2. The employer buys the employee an individual fully insured policy (no gimmicks) that would cover these expenses. To avoid discrimination issues, I would recommend that the premium for this policy be treated as compensation in the same manner as in #1. Again the benefits of this is that the employee gets the coverage for the price of the taxes.

3. The first two options assume that the employer thinks that these folks are "keepers" and that they are worth the hassle and risks of jumping through all the hoops to keep them. (This would include other executives and regular employees getting frustrated at the special treatment these two are receiving. If they are not worth that then don't jump through the hoops.

Like a lot of things - the more complicated it gets, the more likely things are going to get messed up. Every time you have to jump a hurdle you run the risk of tripping. The finshline better be worth it.

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The problem is with option 2. Where would the employer get such "an individual fully insured policy (no gimmicks) that would cover these expenses" that would not create problems?

As previously pointed the question of whether any of the named or available products qualify as being insurance is unanswered. This issue is skirted and avoided in all the Opinion Letters related to any of the available products.

George D. Burns

Cost Reduction Strategies

Burns and Associates, Inc

www.costreductionstrategies.com(under construction)

www.employeebenefitsstrategies.com(under construction)

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NT: If you had taken the time to research prior posts you would have discovered that employer reimbursement of an employee who pays for individual health ins policy is not taxable income under Rev Rul 61-146 and is not discriminatory under IRC 105. Alternatively an employer purchased individual policy is excluded from taxable income under reg 1.106-1. Excluding employees who are covered by insurance from a FSA avoids discrimination issues under 125.

mjb

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Guest nobletorch

:D

Good point. The answer is your friendly insurance agent. Mutual of Omaha used to have a policy that would cover just the deductible, or the deductible and the 20% co-insurance on your medical plan. If the employer's plan has other thresholds individual indemity polices may provide the anwer. If one cannot be found - then option two is not vaiable.

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Guest nobletorch

MB - I understand your point. My assumption was that these policies would be supplemental to the employer plan. I will review the citations. Thanks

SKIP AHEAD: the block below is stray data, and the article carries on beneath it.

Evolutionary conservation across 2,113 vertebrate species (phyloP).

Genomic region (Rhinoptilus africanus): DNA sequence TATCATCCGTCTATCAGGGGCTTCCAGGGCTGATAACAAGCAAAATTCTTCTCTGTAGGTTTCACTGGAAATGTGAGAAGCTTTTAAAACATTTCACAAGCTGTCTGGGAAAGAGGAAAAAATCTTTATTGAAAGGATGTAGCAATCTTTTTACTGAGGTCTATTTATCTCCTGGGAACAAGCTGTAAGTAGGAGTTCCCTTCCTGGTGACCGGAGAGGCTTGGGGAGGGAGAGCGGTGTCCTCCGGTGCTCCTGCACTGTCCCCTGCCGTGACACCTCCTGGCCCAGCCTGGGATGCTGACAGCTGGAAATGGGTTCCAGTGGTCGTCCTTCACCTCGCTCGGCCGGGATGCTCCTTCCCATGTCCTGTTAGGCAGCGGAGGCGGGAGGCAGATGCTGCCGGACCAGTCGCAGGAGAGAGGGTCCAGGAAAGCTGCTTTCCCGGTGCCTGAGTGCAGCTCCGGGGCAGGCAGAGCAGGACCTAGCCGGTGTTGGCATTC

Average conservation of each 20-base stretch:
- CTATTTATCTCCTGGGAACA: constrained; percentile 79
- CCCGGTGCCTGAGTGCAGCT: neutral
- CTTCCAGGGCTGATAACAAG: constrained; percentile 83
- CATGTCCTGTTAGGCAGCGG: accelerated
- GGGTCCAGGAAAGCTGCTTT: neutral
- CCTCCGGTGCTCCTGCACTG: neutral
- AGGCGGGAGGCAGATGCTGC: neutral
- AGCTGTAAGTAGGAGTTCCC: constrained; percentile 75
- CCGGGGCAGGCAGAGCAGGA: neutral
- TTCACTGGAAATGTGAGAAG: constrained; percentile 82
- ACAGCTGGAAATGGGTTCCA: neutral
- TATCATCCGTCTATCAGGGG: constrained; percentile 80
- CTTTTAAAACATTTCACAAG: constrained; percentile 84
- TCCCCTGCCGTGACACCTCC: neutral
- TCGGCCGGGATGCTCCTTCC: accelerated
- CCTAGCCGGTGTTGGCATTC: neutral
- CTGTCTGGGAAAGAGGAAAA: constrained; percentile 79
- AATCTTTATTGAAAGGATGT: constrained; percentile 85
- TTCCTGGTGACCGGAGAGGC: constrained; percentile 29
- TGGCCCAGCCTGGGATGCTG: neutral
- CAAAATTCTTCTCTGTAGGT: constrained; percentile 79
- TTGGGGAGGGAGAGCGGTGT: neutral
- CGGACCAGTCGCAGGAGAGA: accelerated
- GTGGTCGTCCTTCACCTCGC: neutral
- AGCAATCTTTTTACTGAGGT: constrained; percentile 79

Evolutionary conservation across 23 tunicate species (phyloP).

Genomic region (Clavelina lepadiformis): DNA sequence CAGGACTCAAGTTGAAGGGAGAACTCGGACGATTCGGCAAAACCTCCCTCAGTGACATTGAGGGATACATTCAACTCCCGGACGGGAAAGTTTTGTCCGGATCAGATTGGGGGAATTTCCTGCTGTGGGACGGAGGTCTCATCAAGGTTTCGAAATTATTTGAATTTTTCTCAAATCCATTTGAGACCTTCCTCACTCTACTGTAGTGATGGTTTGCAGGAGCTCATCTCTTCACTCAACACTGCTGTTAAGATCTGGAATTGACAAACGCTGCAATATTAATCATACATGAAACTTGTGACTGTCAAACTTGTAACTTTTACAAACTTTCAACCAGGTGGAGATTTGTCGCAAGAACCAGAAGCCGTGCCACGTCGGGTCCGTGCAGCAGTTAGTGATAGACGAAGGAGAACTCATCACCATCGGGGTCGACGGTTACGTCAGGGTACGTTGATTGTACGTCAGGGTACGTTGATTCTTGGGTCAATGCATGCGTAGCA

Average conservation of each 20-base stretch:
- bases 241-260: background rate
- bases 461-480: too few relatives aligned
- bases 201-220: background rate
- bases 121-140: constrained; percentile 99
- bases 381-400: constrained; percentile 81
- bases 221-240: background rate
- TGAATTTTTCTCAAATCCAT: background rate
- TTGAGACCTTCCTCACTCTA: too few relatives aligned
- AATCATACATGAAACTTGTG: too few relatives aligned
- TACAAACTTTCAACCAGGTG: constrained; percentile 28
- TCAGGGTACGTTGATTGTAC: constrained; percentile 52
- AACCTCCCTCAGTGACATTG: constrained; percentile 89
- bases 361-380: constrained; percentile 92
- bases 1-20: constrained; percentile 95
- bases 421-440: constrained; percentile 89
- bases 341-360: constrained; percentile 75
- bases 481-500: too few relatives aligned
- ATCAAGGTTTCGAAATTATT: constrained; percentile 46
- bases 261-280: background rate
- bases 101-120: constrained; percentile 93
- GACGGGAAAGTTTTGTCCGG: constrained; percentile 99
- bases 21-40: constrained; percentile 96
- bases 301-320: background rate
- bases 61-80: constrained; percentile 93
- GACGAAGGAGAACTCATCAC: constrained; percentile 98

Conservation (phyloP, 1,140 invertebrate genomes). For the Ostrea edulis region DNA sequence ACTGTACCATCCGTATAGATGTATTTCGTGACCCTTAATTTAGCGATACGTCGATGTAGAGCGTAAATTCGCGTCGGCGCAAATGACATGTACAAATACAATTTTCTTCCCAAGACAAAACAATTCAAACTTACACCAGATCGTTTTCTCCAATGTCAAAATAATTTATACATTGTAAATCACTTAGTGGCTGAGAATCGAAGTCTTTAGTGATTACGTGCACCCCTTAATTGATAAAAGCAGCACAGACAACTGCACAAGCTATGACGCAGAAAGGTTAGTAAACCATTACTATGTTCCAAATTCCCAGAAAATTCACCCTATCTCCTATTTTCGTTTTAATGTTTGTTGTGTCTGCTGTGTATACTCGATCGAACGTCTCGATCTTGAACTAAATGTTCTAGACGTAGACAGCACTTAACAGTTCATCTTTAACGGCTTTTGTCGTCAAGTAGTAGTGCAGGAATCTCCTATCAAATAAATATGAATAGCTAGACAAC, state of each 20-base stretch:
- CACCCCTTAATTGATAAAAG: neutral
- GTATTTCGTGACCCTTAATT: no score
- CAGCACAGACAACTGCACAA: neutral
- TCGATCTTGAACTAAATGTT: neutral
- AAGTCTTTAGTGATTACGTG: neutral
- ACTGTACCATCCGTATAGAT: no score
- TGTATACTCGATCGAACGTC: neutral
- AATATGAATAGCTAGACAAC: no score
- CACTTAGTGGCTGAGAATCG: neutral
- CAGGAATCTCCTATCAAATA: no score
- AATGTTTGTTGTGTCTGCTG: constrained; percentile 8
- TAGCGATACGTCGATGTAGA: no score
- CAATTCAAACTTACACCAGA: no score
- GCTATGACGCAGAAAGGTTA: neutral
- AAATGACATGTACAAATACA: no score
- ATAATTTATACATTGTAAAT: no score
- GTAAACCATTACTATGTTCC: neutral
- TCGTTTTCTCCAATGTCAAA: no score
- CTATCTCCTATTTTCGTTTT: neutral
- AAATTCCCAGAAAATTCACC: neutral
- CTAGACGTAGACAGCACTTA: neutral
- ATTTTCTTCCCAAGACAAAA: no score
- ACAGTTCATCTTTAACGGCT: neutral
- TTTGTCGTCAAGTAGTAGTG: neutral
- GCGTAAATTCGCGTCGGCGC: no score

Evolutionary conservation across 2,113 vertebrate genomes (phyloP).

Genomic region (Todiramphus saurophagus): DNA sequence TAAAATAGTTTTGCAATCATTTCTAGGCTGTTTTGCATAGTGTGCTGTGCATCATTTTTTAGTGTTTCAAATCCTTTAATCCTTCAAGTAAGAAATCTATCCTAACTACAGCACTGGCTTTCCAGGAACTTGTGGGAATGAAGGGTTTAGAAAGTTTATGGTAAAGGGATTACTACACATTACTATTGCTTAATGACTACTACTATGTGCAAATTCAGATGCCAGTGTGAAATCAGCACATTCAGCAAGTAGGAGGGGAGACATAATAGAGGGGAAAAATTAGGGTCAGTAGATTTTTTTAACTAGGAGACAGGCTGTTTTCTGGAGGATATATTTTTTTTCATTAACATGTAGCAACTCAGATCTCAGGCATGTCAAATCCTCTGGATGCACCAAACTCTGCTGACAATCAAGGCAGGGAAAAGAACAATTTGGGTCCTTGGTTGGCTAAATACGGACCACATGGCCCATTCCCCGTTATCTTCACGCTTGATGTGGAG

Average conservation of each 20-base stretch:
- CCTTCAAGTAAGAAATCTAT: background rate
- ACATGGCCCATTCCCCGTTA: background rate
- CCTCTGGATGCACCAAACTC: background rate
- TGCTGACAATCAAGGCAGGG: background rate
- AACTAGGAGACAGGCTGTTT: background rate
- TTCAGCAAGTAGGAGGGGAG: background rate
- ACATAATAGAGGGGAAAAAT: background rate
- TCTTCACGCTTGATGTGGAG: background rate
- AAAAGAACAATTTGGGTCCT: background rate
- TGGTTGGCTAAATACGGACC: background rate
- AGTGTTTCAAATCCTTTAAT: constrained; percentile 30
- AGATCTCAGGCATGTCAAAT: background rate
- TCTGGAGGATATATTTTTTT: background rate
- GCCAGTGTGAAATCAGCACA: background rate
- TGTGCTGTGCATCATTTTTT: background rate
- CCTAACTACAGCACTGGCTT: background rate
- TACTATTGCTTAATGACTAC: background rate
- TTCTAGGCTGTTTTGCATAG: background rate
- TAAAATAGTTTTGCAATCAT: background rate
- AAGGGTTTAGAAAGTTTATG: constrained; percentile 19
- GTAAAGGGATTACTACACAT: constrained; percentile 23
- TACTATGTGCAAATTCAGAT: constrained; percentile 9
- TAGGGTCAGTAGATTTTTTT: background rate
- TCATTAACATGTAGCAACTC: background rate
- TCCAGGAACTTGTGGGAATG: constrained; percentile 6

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Guest taylorjeff

This may be too late, but its' been awhile since I've reviewed this board. I thought I'd take a stab since I've used the product from Security Life for myself in the past. The product I had was insurance and Security Life was at risk. They were on the hook for claims per person up to $100K. The billable amount to the employer (me, in this case) was max'd at $30K if one enrollee, $20K per if two, $15K per if 3-5, and so on. The premium was the submitted claims + 9%. Before I used it I checked with a few other benefits consultants more familiar with the plans and all agreed if there was an "at risk" feature it qualified and was a way to provide a discriminatory plan for higher comped employees. And of this date, I have never heard of any of these plans (either security Life or Jefferson pilot) being disallowed. But, if I was to sell this product to a client I would add the caveat that this is an "on the edge" product and that while unlikely, it is possible that it could be disallowed as a business expense, income could be attributed to the beneficial parties, or both. For my protection, I'd ask the insurance company for an updated disclosure as to whether they had been challenged on the product.

As to the second part of your question, the only way I've ever seen this plan used is to provide extra benefits to the firms' key employees, and the employer paid the full cost (claims and surcharge).

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Did the supporting legal documents, such as the Opinion Letter used, claim that Security Life was "at risk" or that the product was covered by an insurance policy?

All the OLs that I have seen, caveat this issue by stating that an opinion is not being expressed as to whether the Plan qualifies as insurance. The issue being the "at risk" question.

Why do you think that Security Life is "at risk" and why was it "insurance"?

Being "underwritten by" is not the same as being "insured by" or being "at risk". Insurance products have a state Dept of Insurance approval. Do you know what state approved it and either the approval number of the approved policy form number?

George D. Burns

Cost Reduction Strategies

Burns and Associates, Inc

www.costreductionstrategies.com(under construction)

www.employeebenefitsstrategies.com(under construction)

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GBurns:

First, I want to state that I know absolutely zero about getting insurance products approved by the applicable state insurance commmissioner, so this may be a dumb question.

Second, I agree with the comments in your most recent post.